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Code coverage is not the mark of good test coverage - in fact you can have fantastic code coverage, yet terrible test coverage.

However it can be a helpful to understand what is covered and what is not.

Generating a code coverage report is easy, albeit potentially time consuming.

Understanding code coverage in PHPUnit

PHPUnit supports generating code coverage reports and has good documentation on generating code coverage analysis.

To keep it simple there are really two command line arguments that you will need to know about:

HTML code coverage analysis

The following will generate an HTML code coverage analysis that you can explore in your browser - just use the wwwroot in your path.

Code Block
titleTotara 13 and above
test/phpunit/phpunit.php run --coverage-html --coverage-html /var/www/html/coverage_report

Code Block
titleTotara 12 and below
vendor/bin/phpunit --coverage-html /var/www/html/coverage_report

Clover code coverage analysis

The following generates a code coverage analysis report in the Clover XML format.

Code Block
titleTotara 13 and above
test/phpunit/phpunit.php run --coverage-clover /tmp/coverage_report.xml

Code Block
titleTotara 12 and below
vendor/bin/phpunit --coverage-clover /tmp/coverage_report.xml

The reason to mention this is PHPStorm (and probably all other popular IDEs) has the ability to import these files and reflect coverage within your IDE.

Whitelists and Totara

In order to produce a code coverage analysis you need to provide a whitelist configuration.

Failure to do so will result in the following error (aka warning):


Error: Incorrect whitelist config, no code coverage will be generated.

Defining a whitelist is easily done via a small modification to the phpunit.xml that is generated after you have initialised PHPUnit.

Make sure you init phpunit first!

Code Block
titleTotara 13 and above
php test/phpunit/phpunit.php init

Code Block
titleTotara 12 and below
php admin/tool/phpunit/cli/init.php

Add the following to your phpunit.xml to whitelist a group of files within Totara.

Code Block
        <whitelist processUncoveredFilesFromWhitelist="false" addUncoveredFilesFromWhitelist="false">
            <directory suffix=".php">totara/core/classes/local</directory>
            <directory suffix=".php">totara/core/classes/task</directory>

This should be added after the <php> tag.

Once the whitelist is in place you are ready to go.

If you wanted to run code coverage for the whole of Totara the following is the filter block we would recommend using:

Code Block
        <whitelist processUncoveredFilesFromWhitelist="false" addUncoveredFilesFromWhitelist="true">
            <directory suffix=".php">./admin</directory>
            <directory suffix=".php">auth</directory>
            <directory suffix=".php">availability</directory>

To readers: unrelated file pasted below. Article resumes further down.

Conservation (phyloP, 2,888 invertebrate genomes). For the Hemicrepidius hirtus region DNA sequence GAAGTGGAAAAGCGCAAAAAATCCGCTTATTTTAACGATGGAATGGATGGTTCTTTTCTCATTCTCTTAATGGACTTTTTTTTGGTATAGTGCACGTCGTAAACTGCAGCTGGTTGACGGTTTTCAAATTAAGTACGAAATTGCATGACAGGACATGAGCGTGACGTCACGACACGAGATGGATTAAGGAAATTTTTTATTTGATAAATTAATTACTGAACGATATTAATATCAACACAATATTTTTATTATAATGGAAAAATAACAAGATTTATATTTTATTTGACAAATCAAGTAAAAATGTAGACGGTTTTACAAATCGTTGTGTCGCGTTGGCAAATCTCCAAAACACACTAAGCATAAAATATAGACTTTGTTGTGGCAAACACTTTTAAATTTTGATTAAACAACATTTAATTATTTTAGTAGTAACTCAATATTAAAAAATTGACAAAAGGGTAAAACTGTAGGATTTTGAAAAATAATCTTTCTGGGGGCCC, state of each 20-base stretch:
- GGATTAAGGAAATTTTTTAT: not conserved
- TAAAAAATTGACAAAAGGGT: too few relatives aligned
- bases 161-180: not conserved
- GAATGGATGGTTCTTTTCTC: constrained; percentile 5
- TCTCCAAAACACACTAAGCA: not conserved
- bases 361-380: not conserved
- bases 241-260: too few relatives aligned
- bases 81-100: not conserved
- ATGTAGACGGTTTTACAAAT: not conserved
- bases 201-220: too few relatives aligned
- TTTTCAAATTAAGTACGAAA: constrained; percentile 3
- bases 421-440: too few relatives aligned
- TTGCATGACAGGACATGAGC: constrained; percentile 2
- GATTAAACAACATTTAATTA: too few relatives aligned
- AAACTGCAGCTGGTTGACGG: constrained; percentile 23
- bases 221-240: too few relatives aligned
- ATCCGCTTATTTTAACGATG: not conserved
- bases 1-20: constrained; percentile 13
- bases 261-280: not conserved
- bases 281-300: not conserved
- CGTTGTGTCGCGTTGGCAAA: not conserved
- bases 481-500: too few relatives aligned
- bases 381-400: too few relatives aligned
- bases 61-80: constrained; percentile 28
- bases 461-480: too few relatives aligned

<directory suffix=".php">backup</directory>
            <directory suffix=".php">badges</directory>
            <directory suffix=".php">blocks</directory>
            <directory suffix=".php">blog</directory>
            <directory suffix=".php">cache</directory>
            <directory suffix=".php">calendar</directory>
            <directory suffix=".php">cohort</directory>
            <directory suffix=".php">comment</directory>
            <directory suffix=".php">completion</directory>
            <directory suffix=".php">course</directory>
            <directory suffix=".php">dataformat</directory>
            <directory suffix=".php">elementlibrary</directory>
            <directory suffix=".php">enrol</directory>
            <directory suffix=".php">error</directory>
            <directory suffix=".php">files</directory>
            <directory suffix=".php">filter</directory>
            <directory suffix=".php">grade</directory>
            <directory suffix=".php">group</directory>
            <directory suffix=".php">iplookup</directory>
            <directory suffix=".php">lib</directory>
            <directory suffix=".php">local</directory>
            <directory suffix=".php">login</directory>
            <directory suffix=".php">media</directory>
            <directory suffix=".php">message</directory>
            <directory suffix=".php">mnet</directory>
            <directory suffix=".php">mod</directory>
            <directory suffix=".php">my</directory>
            <directory suffix=".php">notes</directory>
            <directory suffix=".php">plagiarism</directory>
            <directory suffix=".php">portfolio</directory>
            <directory suffix=".php">question</directory>
            <directory suffix=".php">rating</directory>
            <directory suffix=".php">report</directory>
            <directory suffix=".php">repository</directory>
            <directory suffix=".php">rss</directory>
            <directory suffix=".php">search</directory>
            <directory suffix=".php">tag</directory>
            <directory suffix=".php">totara</directory>
            <directory suffix=".php">user</directory>
            <directory suffix=".php">webservice</directory>

In general the more you whitelist and test the longer the execution will take.


Generating a code coverage analysis requires more than just PHP and PHPUnit.

The three most commonly talked about are:

  • PHPDBG is a SAPI module bundled with PHP since 5.6
  • XDebug is a PHP debugging extension that supports code coverage analysis
  • pcov is a PHP 7 code coverage extension

All allow us to generate a code coverage analysis, albeit with different results. Xdebug is commonly installed by developers here as not only does it facilitate code coverage but it integrates well with many IDEs and is a full-blown debugging extension with many great offerings. It is however much slower when generating a code coverage analysis, by an order of magnitude.